Mac Ward is installing door sweeps on all the exterior doors. The rubber sweeps are mounted to aluminum brackets that fit in channels that Mac is cutting into the bottom of the doors with a router. While we would prefer not to have to install the sweeps on the original Madison doors at all, they will help to protect the house in the long run by reducing the amount of rain that is blown under the doors.
Keith Forry is restoring a Madison-era vertical-board door that originally hung in the doorway between M-001 (North Kitchen) and M-002 (North Cellar Passage). Currently he is patching holes related to a post-Madison lockset and repairing three generations of post-Madison butt-hinge mortises. Based on the type of screws used to mount the most recent butt hinge, all three generations of hinges appear to be fairly early (pre-1840s) and suggest that the door was much too heavy for the relatively light cast-iron butt hinges. To repair the mortises, Keith first plugs the screw holes with heart-pine dowels and then shapes heart-pine patches to fill the hinge mortises.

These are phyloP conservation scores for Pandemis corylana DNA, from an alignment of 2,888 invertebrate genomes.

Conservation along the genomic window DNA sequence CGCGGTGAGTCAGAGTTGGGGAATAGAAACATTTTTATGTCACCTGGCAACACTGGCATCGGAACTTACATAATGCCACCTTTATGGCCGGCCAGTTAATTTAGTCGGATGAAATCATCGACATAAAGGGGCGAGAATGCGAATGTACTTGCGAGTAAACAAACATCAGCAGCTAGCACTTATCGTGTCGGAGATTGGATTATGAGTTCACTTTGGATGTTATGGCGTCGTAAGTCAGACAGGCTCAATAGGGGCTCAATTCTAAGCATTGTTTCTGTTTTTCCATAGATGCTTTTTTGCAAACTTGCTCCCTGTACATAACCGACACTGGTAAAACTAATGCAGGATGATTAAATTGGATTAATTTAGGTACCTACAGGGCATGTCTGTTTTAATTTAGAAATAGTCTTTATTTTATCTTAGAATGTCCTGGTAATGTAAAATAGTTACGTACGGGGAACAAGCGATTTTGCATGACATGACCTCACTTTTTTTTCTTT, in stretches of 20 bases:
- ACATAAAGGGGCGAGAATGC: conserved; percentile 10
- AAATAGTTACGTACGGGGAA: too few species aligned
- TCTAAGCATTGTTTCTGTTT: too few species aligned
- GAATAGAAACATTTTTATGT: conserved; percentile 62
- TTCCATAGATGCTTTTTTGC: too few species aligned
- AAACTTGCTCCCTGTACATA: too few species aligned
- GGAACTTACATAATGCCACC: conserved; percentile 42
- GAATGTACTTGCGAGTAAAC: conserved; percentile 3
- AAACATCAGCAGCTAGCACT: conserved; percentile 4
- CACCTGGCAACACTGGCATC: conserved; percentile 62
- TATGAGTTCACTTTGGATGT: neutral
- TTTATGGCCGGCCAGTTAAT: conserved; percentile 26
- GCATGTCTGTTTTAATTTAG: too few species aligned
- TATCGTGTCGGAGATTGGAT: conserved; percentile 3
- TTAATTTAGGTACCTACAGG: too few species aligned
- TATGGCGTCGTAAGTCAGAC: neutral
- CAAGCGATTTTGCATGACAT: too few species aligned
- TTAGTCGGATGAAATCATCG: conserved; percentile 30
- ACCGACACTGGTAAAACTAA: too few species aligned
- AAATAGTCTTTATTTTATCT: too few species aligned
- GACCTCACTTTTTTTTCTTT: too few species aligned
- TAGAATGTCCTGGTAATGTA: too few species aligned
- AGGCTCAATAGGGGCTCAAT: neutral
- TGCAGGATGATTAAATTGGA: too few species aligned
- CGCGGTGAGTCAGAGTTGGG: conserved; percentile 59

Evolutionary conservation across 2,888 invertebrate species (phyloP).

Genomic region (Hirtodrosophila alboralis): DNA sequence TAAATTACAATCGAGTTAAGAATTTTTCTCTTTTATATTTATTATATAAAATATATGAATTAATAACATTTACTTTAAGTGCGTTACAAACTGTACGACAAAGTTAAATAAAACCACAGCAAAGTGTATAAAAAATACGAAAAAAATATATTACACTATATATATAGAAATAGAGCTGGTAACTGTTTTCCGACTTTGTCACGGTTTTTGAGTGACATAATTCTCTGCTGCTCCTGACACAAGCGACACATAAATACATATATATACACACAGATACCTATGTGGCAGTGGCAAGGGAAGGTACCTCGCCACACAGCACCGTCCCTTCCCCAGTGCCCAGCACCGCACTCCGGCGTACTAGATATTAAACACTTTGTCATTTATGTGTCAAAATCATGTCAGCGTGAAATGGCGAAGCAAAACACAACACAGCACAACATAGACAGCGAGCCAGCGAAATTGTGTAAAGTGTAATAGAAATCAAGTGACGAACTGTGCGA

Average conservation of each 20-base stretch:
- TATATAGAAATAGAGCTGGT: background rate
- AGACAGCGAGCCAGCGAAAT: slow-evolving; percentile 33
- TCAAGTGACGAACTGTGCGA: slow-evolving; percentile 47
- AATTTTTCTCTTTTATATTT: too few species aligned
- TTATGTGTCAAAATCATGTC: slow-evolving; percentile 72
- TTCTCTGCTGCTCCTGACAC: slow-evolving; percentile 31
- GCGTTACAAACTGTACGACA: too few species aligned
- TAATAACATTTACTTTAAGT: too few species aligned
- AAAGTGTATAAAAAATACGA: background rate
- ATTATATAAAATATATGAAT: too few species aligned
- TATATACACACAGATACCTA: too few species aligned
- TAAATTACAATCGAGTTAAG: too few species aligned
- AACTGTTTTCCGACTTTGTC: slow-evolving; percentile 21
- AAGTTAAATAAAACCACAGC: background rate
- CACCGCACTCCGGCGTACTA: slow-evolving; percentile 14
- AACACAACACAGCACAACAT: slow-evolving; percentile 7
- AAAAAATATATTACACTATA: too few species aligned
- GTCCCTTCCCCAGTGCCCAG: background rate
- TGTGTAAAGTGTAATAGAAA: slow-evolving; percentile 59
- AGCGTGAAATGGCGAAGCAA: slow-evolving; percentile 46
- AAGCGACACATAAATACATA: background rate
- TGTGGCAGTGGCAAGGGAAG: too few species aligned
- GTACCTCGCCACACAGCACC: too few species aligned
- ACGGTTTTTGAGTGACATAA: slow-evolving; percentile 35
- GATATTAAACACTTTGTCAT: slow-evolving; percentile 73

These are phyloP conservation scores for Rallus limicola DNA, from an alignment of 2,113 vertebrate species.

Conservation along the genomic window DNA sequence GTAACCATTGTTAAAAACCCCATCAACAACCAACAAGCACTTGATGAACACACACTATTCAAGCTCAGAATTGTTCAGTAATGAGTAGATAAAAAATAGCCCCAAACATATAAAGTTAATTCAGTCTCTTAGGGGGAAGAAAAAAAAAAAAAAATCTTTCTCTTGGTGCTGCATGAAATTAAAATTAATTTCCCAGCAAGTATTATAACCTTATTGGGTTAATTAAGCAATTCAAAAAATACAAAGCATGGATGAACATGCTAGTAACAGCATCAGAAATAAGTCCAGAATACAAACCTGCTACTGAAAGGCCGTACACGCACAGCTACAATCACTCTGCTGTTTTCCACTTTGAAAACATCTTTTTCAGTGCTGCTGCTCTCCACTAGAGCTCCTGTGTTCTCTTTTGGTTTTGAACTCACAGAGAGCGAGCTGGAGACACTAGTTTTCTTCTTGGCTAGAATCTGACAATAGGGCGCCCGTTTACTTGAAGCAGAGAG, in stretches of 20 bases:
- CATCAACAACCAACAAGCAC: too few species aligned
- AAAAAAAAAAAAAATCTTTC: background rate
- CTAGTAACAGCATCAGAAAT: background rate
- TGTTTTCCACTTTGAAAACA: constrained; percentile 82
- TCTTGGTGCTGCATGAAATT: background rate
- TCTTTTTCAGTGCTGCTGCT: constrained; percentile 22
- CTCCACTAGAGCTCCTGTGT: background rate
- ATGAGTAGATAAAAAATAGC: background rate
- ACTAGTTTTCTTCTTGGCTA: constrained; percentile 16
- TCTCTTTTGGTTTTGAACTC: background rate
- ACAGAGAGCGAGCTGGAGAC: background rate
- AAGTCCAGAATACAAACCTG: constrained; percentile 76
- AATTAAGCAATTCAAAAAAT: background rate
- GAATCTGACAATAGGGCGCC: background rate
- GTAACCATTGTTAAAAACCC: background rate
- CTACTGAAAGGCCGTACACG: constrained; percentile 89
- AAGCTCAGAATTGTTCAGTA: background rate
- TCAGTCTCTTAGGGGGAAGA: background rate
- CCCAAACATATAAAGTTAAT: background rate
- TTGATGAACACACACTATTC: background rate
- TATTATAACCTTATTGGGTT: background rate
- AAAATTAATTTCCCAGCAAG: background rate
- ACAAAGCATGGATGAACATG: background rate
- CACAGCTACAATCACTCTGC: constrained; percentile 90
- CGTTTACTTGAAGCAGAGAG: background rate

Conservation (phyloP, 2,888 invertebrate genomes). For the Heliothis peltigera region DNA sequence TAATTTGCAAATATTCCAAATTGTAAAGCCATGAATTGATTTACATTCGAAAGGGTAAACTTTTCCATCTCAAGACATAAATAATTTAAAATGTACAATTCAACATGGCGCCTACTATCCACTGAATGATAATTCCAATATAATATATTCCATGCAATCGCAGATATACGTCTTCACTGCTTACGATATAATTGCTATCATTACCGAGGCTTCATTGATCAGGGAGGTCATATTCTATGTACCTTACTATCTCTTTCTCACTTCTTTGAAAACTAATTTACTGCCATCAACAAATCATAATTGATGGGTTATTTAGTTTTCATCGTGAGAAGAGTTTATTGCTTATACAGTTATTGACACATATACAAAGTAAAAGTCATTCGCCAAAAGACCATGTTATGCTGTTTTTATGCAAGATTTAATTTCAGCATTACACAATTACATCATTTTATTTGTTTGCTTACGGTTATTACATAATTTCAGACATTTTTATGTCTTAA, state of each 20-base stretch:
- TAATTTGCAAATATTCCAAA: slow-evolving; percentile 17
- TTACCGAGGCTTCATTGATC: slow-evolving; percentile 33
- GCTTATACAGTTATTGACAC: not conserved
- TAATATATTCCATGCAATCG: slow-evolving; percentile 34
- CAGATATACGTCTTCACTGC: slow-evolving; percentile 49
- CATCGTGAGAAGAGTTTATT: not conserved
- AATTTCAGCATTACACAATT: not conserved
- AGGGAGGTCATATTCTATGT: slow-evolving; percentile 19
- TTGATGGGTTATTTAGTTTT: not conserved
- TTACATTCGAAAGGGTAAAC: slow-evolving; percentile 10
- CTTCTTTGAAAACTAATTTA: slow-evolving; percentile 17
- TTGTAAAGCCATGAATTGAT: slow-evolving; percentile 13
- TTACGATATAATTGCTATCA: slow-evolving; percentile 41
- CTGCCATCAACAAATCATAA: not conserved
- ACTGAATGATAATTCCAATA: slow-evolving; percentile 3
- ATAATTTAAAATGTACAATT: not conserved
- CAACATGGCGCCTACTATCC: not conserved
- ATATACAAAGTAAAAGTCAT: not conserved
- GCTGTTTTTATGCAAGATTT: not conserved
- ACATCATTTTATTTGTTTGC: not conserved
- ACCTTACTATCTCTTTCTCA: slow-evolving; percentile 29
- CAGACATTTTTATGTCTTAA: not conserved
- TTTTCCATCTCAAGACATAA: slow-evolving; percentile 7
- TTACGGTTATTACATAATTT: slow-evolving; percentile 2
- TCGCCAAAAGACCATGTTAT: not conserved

Gene Lyman continues to install mortise locks and is cutting mortises for brass strike plates on the North Wing’s doorways. These strike plates will catch the bolts from the door locks and hold the door closed.
Blaise Gaston and Paul Pyzyana have assembled the window sashes for the wing cellar kitchens (M-001 and M-009). The frames are made from heart-pine while the muntins, which will hold the glass in place, are made from pieces of steam-bent oak. Even though these sashes are square, when viewed from Montpelier’s front lawn they will appear to be half-round due to the shape of the brickwork around the windows. This subtle deception allows a much stronger, more stable window sash to be used in place of a weaker, bent window sash that would otherwise be required.